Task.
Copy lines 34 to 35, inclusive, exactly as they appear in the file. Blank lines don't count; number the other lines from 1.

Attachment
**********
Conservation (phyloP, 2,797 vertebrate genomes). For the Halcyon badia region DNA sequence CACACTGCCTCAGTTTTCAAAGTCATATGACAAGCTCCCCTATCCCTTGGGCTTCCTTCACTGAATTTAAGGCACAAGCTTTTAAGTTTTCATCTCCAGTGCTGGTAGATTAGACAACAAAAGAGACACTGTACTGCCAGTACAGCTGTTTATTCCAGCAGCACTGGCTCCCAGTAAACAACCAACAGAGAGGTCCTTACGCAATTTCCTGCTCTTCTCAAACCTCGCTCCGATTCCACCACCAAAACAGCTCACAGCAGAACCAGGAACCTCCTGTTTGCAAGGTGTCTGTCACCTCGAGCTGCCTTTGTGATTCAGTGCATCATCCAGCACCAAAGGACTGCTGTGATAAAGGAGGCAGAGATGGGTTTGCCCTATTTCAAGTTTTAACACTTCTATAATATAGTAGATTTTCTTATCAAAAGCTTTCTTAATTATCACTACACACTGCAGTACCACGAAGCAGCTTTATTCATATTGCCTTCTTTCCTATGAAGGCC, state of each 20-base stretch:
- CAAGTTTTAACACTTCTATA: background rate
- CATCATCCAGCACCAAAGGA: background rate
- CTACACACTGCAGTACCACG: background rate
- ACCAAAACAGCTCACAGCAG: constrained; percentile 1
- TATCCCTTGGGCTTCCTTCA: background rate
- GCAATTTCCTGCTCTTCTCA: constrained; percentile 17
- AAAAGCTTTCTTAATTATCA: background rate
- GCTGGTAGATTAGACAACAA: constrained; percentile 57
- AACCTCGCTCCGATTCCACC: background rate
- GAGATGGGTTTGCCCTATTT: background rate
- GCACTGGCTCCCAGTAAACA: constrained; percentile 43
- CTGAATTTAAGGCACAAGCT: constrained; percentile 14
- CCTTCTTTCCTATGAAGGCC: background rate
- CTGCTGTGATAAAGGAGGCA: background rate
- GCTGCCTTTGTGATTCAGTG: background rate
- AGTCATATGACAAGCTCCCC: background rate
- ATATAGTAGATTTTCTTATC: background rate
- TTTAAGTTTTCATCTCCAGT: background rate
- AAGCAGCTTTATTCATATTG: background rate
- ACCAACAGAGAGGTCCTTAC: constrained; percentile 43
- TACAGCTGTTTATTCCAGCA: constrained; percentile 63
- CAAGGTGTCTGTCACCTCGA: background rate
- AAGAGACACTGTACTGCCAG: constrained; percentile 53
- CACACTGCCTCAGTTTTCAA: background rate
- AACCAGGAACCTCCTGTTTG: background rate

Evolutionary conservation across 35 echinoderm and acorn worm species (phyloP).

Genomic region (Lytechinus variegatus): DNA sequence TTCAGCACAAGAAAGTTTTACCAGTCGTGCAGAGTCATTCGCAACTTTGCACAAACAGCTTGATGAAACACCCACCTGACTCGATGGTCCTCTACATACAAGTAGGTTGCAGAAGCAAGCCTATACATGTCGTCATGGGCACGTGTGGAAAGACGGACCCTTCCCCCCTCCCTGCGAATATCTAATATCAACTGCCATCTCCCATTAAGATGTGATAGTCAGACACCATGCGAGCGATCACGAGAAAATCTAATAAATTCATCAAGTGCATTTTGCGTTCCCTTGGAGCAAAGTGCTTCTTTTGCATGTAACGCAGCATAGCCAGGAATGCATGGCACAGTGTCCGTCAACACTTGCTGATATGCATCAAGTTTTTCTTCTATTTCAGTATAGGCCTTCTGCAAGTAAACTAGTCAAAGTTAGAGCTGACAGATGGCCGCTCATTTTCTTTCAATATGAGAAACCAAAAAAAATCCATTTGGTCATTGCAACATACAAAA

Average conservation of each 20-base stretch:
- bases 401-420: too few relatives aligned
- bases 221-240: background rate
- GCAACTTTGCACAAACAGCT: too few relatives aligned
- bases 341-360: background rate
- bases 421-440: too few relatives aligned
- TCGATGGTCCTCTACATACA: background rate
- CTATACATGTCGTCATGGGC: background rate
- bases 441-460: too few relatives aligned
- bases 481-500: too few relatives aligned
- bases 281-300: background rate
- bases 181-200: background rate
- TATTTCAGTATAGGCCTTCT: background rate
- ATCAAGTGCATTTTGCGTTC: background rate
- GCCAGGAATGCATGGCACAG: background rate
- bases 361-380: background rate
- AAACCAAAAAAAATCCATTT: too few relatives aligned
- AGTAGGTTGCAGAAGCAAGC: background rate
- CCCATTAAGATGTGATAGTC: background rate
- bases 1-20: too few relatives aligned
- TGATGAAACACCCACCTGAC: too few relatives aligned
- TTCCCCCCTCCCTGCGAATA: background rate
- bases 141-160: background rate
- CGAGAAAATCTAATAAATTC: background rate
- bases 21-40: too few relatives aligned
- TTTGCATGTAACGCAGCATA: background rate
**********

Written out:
- bases 421-440: too few relatives aligned
- TCGATGGTCCTCTACATACA: background rate